Insider Trading, Research on Evading Detection Yields SEC, DOJ Charges

Trying to cover-up illegal conduct can, and usually does, make the situation worse. A research engineer who used material non-public information obtained from his attorney wife to trade in advance of two acquisitions while researching how to evade detection for insider trading recently discovered this point. The SEC charged him. SEC v. Yan, Civil Action No. 1:17-cv-05257 (S.D.N.Y. Filed July 12, 2017). The Manhattan U.S. Attorney’s Office filed parallel criminal charges. Both cases are pending.

Fei Yan is a citizen of China. He resided in Cambridge, Massachusetts where he was an engineering postdoctoral associate at an academic institution. He married Attorney A who was a junior corporate associate in the New York office of an international law firm.

This action centers on two separate transactions. One involved the tender offer for Mattress Firm Holdings Corp. by Steinhoff International Holdings N.V., announced on August 7, 2016. The second is the acquisition of Stillwater Mining Company by Sibanye Gold Limited, announced on December 9, 2016.

The Steinhoff – Mattress Firm discussions began in July 2015. By April 2016, when Attorney A joined the deal team, the firms were moving forward with the transaction. Subsequently, on June 4, 2016 – about two months after Attorney A joined the deal team – Mr. Yan opened a brokerage account in the name of his mother, Rongxia Wu, a citizen and resident of China. While the account documents appear to contain her signature, the email address was that of Mr. Yan. He funded the account with transfers from his bank account.

Later in June Mr. Yan purchased 100 shares of Mattress Firm stock. During the period he spoke with Attorney A virtually every day which was their custom. At the end of the month Attorney A traveled to China where Mr. Yan joined her in mid-July. The couple’s wedding celebration took place during this trip. Mr. Yan continued purchasing stock, eventually accumulating 300 shares.

On Sunday, August 7, 2016 the Mattress Firm – Steinhoff deal was announced. The share price increased the next trading day by about 114%. Mr. Yan sold all of his shares, netting about $9,726 in profits.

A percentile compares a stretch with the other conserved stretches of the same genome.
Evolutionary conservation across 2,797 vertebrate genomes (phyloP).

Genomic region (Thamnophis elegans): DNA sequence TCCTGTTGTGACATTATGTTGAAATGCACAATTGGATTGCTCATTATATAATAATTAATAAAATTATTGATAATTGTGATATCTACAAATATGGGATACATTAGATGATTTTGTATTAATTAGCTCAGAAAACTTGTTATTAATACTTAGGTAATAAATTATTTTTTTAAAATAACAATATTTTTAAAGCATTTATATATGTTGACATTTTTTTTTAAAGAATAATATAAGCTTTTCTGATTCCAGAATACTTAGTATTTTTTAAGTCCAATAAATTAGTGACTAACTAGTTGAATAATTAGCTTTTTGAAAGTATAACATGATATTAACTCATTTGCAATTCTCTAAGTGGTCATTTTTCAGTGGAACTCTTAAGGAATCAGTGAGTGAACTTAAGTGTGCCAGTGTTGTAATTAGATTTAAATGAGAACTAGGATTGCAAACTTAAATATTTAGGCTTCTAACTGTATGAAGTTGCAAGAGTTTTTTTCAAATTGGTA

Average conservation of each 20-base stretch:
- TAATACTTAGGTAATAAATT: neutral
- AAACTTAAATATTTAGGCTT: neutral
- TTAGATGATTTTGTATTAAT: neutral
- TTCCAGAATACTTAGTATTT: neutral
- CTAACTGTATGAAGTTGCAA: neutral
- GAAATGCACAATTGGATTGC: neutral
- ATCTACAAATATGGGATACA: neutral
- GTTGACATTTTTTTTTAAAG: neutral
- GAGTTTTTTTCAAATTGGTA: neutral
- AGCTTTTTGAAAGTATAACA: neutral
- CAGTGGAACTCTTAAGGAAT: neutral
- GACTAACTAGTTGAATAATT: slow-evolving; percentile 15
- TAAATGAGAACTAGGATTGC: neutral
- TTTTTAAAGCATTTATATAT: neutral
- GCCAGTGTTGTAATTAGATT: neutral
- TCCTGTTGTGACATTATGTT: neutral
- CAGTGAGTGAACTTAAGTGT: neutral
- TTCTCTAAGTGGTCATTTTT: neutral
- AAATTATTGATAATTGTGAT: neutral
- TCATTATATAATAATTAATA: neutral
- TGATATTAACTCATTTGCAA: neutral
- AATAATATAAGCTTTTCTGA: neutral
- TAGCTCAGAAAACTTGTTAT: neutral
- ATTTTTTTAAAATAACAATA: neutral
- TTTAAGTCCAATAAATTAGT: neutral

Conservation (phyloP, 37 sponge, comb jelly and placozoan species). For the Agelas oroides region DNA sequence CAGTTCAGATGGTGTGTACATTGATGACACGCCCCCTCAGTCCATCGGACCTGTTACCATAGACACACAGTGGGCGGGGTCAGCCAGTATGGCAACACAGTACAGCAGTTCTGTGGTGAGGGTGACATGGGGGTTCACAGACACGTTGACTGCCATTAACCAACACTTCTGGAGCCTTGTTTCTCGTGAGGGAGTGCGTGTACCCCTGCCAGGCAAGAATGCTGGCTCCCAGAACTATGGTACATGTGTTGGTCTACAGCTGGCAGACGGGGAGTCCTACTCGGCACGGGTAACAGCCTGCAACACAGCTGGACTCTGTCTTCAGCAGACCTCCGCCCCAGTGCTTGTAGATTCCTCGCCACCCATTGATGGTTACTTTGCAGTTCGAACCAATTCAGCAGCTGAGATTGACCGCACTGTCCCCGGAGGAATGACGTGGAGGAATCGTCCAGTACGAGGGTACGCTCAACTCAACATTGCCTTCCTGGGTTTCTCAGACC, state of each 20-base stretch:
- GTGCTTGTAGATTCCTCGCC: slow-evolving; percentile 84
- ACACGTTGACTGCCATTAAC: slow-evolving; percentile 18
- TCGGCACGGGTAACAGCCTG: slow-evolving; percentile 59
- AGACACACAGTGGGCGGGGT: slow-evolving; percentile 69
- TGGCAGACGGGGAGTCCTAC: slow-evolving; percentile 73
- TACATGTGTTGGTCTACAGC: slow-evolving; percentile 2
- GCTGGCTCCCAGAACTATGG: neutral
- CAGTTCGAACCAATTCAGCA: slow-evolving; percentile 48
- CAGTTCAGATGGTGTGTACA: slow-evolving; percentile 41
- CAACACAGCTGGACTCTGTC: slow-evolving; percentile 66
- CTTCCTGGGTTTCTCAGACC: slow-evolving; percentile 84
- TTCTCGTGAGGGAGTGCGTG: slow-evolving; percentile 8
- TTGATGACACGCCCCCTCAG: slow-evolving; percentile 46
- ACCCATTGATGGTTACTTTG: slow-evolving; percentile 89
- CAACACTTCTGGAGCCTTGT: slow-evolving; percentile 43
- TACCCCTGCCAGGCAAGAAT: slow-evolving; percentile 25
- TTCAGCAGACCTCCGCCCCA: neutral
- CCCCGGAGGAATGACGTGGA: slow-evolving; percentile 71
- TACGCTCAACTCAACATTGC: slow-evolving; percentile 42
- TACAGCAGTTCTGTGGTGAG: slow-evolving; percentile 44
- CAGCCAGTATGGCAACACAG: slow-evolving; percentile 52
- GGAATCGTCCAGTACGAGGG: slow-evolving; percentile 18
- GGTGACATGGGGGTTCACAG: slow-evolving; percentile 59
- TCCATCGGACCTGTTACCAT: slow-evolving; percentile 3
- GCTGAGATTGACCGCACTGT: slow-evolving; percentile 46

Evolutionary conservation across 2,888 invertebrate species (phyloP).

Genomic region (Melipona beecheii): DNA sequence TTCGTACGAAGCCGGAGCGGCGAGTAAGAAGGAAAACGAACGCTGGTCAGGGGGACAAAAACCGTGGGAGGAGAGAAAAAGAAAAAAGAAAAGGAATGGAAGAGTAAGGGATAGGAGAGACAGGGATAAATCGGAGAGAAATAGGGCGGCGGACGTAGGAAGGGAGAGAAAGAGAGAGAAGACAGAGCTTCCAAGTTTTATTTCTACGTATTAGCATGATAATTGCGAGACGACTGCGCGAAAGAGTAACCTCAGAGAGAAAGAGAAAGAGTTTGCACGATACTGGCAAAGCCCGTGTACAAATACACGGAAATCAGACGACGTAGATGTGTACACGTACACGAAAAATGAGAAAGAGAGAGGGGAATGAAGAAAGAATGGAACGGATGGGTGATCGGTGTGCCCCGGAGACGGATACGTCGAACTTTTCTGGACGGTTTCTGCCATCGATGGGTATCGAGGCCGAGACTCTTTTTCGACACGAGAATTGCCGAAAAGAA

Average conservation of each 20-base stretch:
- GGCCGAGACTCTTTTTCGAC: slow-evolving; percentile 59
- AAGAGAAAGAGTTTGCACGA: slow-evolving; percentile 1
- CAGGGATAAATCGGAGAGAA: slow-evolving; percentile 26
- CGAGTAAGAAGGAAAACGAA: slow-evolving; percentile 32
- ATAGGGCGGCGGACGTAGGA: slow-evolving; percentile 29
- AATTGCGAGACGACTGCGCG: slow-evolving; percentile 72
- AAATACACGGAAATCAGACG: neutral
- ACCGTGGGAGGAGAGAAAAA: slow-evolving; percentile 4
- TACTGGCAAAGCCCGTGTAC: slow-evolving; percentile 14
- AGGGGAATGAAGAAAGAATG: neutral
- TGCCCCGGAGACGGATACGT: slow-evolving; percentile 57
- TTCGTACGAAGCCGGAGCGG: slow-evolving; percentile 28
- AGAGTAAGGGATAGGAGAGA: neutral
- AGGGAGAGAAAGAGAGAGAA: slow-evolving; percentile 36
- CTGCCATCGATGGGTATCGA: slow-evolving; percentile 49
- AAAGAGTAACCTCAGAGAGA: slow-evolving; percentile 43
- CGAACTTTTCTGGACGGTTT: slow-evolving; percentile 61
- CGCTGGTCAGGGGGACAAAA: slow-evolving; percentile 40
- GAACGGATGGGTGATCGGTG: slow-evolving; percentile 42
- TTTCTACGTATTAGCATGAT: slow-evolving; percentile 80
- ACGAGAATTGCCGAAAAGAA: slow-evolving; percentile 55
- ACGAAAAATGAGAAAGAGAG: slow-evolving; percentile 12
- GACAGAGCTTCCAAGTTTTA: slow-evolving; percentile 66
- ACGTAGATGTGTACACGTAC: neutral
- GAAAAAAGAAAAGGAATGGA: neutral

The Sibanye – Stillwater deal began while the Mattress Firm transaction was unfolding. In March 2016 the two firms began discussions. Attorney A did not learn about the possible transaction until late August 2016.

As the deal discussions progressed Attorney A worked on the transaction virtually every day. Mr. Yan completed an application to trade options. Between November 4 and 6, 2016 Mr. Yan visited Attorney A in New York. After returning to Cambridge he visited the Yahoo! page for Stillwater. The couple continued to talk on the phone frequently, often multiple times a day.

Mr. Yan traveled to Germany on November 12. During the trip he searched the internet for “stilwater merger.” Nothing was located. On November 22 Attorney A also flew to Europe. The same day Mr. Yan purchased 50 Stillater call options that would expire on December 16, 2016. The next day he purchased more of the same options.

In late November the couple returned to the U.S. with Mr. Yan going to Cambridge and Attorney A to New York. The couple continued to speak daily on the phone. Mr. Yan also continued to purchase Stillwater options, acquiring another 100 on December 1, 2016. More options were purchased on December 6. Later that day Mr. Yan conducted a Google search for “how see detect unusual trade.” He visited several web pages regarding the Commission’s detection and enforcement efforts for insider trading.

On December 9 the Stillwater – Sibanye deal was announced. The day before Mr. Yan purchased additional options, increasing his holdings to 695. Following the deal announcement he sold his options, netting about $109,702.

In obtaining inside information from Attorney A and subsequently trading Mr. Yan either breached his duty of trust and confidence to her or she breached her duty to the law firm in tipping him, according to the complaint. The complaint alleges violations of Exchange Act Sections 10(b) and 14(e).

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